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Motivation At Work

The management of communication technology in the workplace today is a result of a failure to understand what motivates people and the impact of generational differences. In order to understand that failure, we must create a common understanding of what does motivate in the workplace. In his book Drive, Daniel Pink discusses the gap between what science knows and what business does.

“The science shows that the secret to high performance isn’t our biological drive or our reward-and-punishment drive, but our third drive—our deep-seated desire to direct our own lives, to extend and expand our abilities, and to make a contribution.”

Pink refers to these desires as autonomy, mastery, and purpose. His observations about motivation are largely based on the work of a researcher named Edward Deci. Deci’s work deals with self determination theory (SDT). SDT claims that opportunities to satisfy the needs of autonomy, mastery, and purpose will facilitate motivation and innovation[i]. Furthermore, these intrinsic motivators trump extrinsic motivators like money when it comes to solving problems that are creative in nature[ii].

These aren’t just the wild eyed theories of a former Clinton speech writer or academic researcher. The idea that autonomy, mastery, and purpose provide intrinsic motivation that drives creativity and innovation is validated by the efforts of two former Best Buy employees, Cali Ressler and Jodi Thompson. In 2003 Ressler and Thompson were working out of the corporate headquarters in Minneapolis, struggling with the dichotomy between “managers…mired in analog-age inertia” and the “giant work kibbutz” enabled by wireless communication technology[iii]. Inside the office, Traditionalist managers valued face time and long hours while outside the office a new information age was evolving, freeing people from the confines of having to physically see anyone or be anywhere.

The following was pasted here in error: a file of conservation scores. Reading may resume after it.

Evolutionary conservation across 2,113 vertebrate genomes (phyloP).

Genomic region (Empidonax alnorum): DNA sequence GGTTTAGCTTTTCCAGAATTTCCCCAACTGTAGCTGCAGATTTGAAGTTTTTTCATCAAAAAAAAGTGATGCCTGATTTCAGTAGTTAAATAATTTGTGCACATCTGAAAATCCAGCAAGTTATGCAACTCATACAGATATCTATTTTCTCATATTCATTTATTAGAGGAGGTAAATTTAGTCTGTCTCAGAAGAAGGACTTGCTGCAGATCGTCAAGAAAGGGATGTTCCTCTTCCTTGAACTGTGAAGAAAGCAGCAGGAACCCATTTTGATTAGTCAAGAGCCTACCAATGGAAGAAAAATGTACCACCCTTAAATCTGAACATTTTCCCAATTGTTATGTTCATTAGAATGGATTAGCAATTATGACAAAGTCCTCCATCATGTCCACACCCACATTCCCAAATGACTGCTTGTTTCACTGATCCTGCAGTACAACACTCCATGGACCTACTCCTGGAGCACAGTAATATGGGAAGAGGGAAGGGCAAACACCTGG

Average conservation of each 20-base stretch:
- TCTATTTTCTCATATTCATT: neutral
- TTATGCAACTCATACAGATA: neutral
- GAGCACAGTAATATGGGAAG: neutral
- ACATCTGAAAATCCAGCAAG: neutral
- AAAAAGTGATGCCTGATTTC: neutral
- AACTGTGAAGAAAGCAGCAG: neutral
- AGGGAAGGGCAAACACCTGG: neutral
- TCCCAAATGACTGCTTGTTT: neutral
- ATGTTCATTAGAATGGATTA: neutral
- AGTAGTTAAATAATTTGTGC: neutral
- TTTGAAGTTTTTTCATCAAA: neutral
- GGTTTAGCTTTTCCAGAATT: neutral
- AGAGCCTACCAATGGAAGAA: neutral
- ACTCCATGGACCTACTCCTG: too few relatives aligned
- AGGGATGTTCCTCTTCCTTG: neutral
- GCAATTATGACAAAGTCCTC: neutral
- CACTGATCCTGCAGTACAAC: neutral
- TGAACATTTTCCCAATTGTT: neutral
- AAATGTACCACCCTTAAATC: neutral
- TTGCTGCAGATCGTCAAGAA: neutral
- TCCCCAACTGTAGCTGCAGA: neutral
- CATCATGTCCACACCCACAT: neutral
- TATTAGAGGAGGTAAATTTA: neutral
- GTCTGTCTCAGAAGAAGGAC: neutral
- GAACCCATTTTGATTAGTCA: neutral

Prior to 1981, people had to go to the office because that’s where the resources were to get work done. Even with the introduction of IBM’s 5150, the lack of widespread network connectivity made it impractical to use the device anywhere besides the office. “People couldn’t work virtually because there was no virtual, only physical space and real time”[iv]. The physical reality of work drove us to some faulty assumptions about what’s really important when it comes to work. “The assumption is that you need to keep track of your time for more than billing purposes. Without knowing how long a piece of work takes you can’t measure its true value”[iv]. Ressler and Thompson’s solution to the motivation problem is the Results Only Work Environment (ROWE). In a ROWE, time becomes relative. How, where, and when work gets done is at the discretion of the worker. Results are what get measured. For ROWE, the results are promising.

Ressler and Thompson piloted the concept in the web division of Best Buy. Turnover within the group dropped 16%--to zero. Productivity and quality also increased and employee engagement measures rose to an all time high.[iii] The success of ROWE at Best Buy demonstrated that, in general, workers thrive on autonomy, mastery, and purpose. That success is enabled by the myriad communication and collaboration technologies now available. Despite the preponderance of both evidence and enabling technology, firms continue to operate using the principles developed during the Industrial Revolution. “Technology seems to have changed the game—people telecommute and do business via BlackBerry 24/7—but we are still playing by the old Industrial Age rules, the rules of the factory floor and typing pool” [iv].


[i] Deci, E., Ryan, R., & Baard, P. (2004). Intrinsic Need Satisfaction: A Motivational Basis of Performance and Well-Being in Two Work Settings. Journal of Applied Social Psychology , 2045-2068.

[ii] Pink, D. (2009). Drive. Riverhead: Riverhead Books.

[iii] Conlin, M. (2006, December 11). Smashing the Clock. Retrieved August 12, 2011, from Businessweek: http://www.businessweek.com/magazine/content/06_50/b4013001.htm

[iv] Ressler, C., & Thompson, J. (2008). Why Work Sucks. New York: Penguin Group.

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